White House Takes 'Fiscal Cliff' Appeal Directly to Latinos

FILE: Nov. 30, 2012: President Obama speaks at KNEX Brands toys in Hatfield, Pa.

FILE: Nov. 30, 2012: President Obama speaks at KNEX Brands toys in Hatfield, Pa.  (AP)

The White House is taking its “fiscal cliff” fight with Republicans directly to the group that helped put President Obama in office for a second term – Latinos.

In a message released Friday targeting Hispanics, the White House says that reaching a fiscal cliff --where taxes would rise and spending would drop unless an agreement could be reached by Jan. 1-- would have serious repercussions for Latinos.

According to the message, President Obama is working to avoid a move to “hold middle-class families hostage while we debate tax cuts for millionaires and billionaires.”

“The fact is Hispanic-American families just can't afford tax increases right now, but that's what will happen if Congress fails to act,” said the statement, signed by Cecilia Muñoz, White House Director of the Domestic Policy Council. “In fact, the median Hispanic family of four would see their income taxes rise by $2,200. An astounding 99 percent of Hispanic families will be affected.”

House Speaker John Boehner, who has been leading the 'fiscal cliff' talks for Republicans, says any increase in the debt limit must be matched by greater amounts of deficit reduction. Obama is demanding tax rate hikes on the rich, using the prospect of a worse alternative and the momentum of his re-election as leverage.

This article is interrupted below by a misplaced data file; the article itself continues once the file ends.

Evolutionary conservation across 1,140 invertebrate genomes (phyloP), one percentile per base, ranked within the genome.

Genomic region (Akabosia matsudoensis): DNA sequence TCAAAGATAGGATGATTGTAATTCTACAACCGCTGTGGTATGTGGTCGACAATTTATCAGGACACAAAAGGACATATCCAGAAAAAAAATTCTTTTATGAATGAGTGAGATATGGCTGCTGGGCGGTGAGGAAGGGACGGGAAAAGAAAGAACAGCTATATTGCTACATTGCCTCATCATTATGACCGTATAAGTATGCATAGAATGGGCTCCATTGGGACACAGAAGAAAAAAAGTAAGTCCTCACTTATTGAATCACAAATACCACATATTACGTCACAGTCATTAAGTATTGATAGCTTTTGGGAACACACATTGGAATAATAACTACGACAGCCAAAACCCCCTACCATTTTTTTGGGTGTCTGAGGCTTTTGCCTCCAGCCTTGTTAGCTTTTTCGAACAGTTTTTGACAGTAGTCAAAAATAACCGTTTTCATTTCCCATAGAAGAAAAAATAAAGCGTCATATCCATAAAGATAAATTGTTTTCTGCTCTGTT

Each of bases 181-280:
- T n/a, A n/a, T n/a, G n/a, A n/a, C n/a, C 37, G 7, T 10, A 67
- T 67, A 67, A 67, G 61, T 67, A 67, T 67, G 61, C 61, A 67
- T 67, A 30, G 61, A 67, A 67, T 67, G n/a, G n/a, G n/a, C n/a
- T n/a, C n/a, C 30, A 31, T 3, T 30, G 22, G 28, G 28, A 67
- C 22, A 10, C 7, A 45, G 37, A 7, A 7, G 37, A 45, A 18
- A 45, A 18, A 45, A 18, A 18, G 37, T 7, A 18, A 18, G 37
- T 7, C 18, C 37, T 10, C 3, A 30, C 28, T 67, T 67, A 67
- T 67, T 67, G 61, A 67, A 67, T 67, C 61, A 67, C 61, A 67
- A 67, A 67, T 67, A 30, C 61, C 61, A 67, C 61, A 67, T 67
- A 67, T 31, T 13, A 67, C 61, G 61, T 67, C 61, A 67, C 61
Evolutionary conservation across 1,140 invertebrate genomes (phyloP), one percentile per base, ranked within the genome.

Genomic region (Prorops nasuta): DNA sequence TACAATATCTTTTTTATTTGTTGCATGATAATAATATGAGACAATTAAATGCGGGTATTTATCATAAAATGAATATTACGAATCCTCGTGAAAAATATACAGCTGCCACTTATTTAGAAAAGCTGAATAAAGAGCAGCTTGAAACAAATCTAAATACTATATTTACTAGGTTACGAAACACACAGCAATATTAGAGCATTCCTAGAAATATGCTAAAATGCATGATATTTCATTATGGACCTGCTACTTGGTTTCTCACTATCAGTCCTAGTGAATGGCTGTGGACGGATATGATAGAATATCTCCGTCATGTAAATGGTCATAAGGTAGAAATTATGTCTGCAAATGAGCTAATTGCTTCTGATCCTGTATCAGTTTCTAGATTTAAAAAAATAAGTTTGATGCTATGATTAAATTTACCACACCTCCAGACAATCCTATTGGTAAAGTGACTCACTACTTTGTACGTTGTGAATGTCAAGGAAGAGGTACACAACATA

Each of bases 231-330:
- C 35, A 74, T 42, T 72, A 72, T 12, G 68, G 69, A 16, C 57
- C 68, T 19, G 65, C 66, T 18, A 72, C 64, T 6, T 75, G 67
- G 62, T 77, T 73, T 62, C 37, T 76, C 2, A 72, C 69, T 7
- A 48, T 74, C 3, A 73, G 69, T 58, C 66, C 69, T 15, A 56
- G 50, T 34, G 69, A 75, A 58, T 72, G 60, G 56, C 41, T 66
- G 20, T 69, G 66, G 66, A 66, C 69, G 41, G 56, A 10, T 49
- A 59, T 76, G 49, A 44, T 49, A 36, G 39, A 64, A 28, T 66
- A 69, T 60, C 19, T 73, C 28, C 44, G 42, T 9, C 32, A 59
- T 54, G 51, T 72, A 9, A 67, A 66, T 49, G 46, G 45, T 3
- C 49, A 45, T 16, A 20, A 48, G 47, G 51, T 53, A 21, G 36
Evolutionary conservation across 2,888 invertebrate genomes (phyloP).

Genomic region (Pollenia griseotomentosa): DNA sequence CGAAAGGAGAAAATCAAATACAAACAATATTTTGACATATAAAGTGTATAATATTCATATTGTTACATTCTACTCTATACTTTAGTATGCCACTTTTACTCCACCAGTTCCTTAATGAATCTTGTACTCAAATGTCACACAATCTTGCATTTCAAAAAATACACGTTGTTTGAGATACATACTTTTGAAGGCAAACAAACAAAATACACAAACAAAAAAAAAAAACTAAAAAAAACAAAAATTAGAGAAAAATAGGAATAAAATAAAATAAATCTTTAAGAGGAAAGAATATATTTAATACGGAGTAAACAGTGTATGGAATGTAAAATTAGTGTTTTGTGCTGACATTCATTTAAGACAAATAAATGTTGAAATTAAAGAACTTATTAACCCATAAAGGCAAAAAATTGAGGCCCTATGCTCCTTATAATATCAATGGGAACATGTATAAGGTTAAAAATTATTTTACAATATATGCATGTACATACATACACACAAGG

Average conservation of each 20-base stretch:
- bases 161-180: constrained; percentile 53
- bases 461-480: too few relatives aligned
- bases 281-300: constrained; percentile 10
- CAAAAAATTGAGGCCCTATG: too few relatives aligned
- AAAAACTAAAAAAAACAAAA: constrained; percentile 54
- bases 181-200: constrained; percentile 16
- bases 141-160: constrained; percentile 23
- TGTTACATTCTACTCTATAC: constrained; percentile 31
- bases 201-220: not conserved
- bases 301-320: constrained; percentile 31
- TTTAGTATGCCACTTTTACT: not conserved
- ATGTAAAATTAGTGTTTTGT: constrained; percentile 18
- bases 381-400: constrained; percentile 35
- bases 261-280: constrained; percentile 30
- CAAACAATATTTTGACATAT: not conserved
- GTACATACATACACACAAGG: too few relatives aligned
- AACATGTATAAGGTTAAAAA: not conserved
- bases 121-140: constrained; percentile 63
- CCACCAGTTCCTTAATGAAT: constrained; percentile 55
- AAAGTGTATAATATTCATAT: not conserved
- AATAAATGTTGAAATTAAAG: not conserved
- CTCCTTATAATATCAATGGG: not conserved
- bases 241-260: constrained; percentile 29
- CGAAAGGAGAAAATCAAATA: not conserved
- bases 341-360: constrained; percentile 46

The president and Boehner spoke Friday, but made no progress on a budget agreement, according to published reports. 

“Even if the president got the tax rate hike that he wanted, understand that we would continue to see trillion-dollar deficits for as far as the eye can see,” Boehner said to reporters after his talk with the president. “If the president doesn’t agree with our proposal I believe that he’s got an obligation to families and small businesses to offer a plan of his own, a plan that could pass both chambers of the Congress."

“We’re ready and eager to talk to the president about such a plan.”

The White House's Friday appeal to Latinos follows a warning by civil rights group National Council of La Raza on Wednesday about the dire consequences for Hispanics of a fiscal cliff or budget deal that would include steep cuts in government programs.

“The ‘fiscal cliff’ … would return the unemployment rate to more than 9 percent nationally,” said an NCLR statement. “Latinos face an unemployment rate of 10 percent and cannot afford reckless actions that threaten to drag our economy back into recession.”

The national unemployment rate at present is less than 8 percent.

The debt ceiling gives Republicans a powerful weapon to extract further deficit reduction too, contributing to the current stalemate.

Both sides have warned that plunging off the fiscal cliff — letting income taxes increase for all and deep cuts in defense and other programs kick in — could rattle the fragile economic recovery.

The government is on track to hit its $16.4 trillion borrowing limit later this month. And while the Treasury can keep the government functioning through early next year, President Barack Obama is bluntly insisting that any deal on the fiscal cliff include an end to brinkmanship on the debt ceiling.

Latino leaders also warn that spending cuts in government programs could deeply hurt Latinos, millions of whom depend on entitlement programs such as Medicaid, Medicare and earned income tax credit.

Last year, Republicans agreed to the debt ceiling scheme only after the White House agreed to steep cuts in spending that virtually matched the increase in the debt ceiling, a deal Obama is not offering to make this time.

"To demand a political price for Congress to do its job responsibly, which is to ensure that the United States of America pays its bills, would be wildly irresponsible," White House spokesman Jay Carney said Wednesday.

This story includes material from The Associated Press.


Elizabeth Llorente is Senior Reporter for FoxNews.com, and can be reached at Elizabeth.Llorente@Foxnews.com. Follow her on Twitter @Liz_Llorente.